Sunday, February 9, 2014

Amy Grant - Straight Ahead

As fitting for a Sunday, today we are going to get a little bit spiritual on the blog. This month marks the thirtieth anniversary of Straight Ahead, the seventh studio album from American singer Amy Grant. This one went to number 133 on the US Billboard Album chart and number 1 on the US Billboard Christian Album chart; it held the latter top spot for sixty-one straight weeks. It also won the Gospel Music Association (GMA) Dove Award for Pop/Contemporary Album of the Year.

Side one opens with the question "Where Do You Hide Your Heart". The song has a light rhythm to it musically as Grant sings up the Lord's ever-constant support. I like the way it builds with the synths, guitars and percussion.

"Jehovah" gets its title from the Hebrew name for God. It features a tender piano accompaniment for the first verse.

"Angels" was released as a single, spent thirteen weeks at the number 1 spot on the Christian-Radio Adult Contemporary chart, and won Grant a Grammy Award for Best Gospel Performance Female. The uplifting song, with its catchy melody, speaks of those who watch over believers from on high.

The title track "Straight Ahead" is up next, shining like a guiding beacon.

"Thy Word", which is based on Psalm 119:105 ("thy word is a lamp unto my feet and a light unto my path") from the Bible, closes on the first half. It charted at number 4 on the C-RAC chart.

Side two starts with "It's Not a Song", with its pop-rock arrangement, which speaks to the moving power of music.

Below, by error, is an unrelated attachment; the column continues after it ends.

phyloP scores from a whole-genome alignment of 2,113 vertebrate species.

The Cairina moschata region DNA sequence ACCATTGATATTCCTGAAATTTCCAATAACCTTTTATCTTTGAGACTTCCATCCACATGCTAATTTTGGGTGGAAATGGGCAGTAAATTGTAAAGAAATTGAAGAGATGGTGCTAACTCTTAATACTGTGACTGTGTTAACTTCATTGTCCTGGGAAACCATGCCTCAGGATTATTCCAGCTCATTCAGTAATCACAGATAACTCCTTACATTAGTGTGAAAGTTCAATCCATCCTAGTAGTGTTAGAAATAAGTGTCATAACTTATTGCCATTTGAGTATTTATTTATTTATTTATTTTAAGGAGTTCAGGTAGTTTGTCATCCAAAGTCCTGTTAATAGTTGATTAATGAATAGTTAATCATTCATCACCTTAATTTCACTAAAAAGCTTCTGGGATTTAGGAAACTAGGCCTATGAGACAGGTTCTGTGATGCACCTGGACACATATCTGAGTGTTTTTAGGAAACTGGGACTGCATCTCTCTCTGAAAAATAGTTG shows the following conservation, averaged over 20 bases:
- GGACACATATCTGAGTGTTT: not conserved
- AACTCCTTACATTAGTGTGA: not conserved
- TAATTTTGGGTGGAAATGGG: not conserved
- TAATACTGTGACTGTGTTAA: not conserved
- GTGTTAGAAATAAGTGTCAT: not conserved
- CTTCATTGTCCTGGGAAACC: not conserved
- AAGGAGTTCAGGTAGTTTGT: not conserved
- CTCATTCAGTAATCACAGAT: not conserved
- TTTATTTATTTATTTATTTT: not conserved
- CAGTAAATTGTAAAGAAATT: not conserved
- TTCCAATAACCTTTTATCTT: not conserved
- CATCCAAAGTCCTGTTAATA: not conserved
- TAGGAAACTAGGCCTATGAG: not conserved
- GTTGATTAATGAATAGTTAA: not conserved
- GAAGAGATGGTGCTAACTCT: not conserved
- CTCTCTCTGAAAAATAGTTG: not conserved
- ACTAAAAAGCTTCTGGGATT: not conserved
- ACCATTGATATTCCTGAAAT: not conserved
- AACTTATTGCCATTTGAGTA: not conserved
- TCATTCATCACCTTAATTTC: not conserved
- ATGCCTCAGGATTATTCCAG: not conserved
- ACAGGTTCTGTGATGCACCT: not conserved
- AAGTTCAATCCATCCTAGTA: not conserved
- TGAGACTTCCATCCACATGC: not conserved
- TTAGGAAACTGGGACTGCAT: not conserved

The powerfully pop "Open Arms" is about finding strength in experiencing unconditional love.

"Doubly Good to You" is next. The arrangement allows Grant the room to reach for those powerful notes as she gives thanks for the blessings in her life.

"Tomorrow" has a slight jazzy vibe to it.

The gentle closing track "The Now and the Not Yet" charted at number 20 on the C-RAC chart.

As I mentioned when I reviewed Amy Grant's 1982 album Age to Age (click here for that review), most of the spiritual music I heard growing up was when we went to Mass on the weekends. In 1984, I was still attending Saturday Mass at our college campus' Interfaith Center and listening to the weekly sermons from Father Jim, Sister Shirley and Deacon Pat (the latter who was hearing impaired thus an interpreter voiced his sign-language for those of us hearing members of the congregation). At college, I was also exposed to a lot of different forms of faith as I was making new friends.

This was my first listen to the songs from Straight Ahead, and I found that I liked them well enough. Grant has a lovely voice and sings with a devoted passion and conviction.

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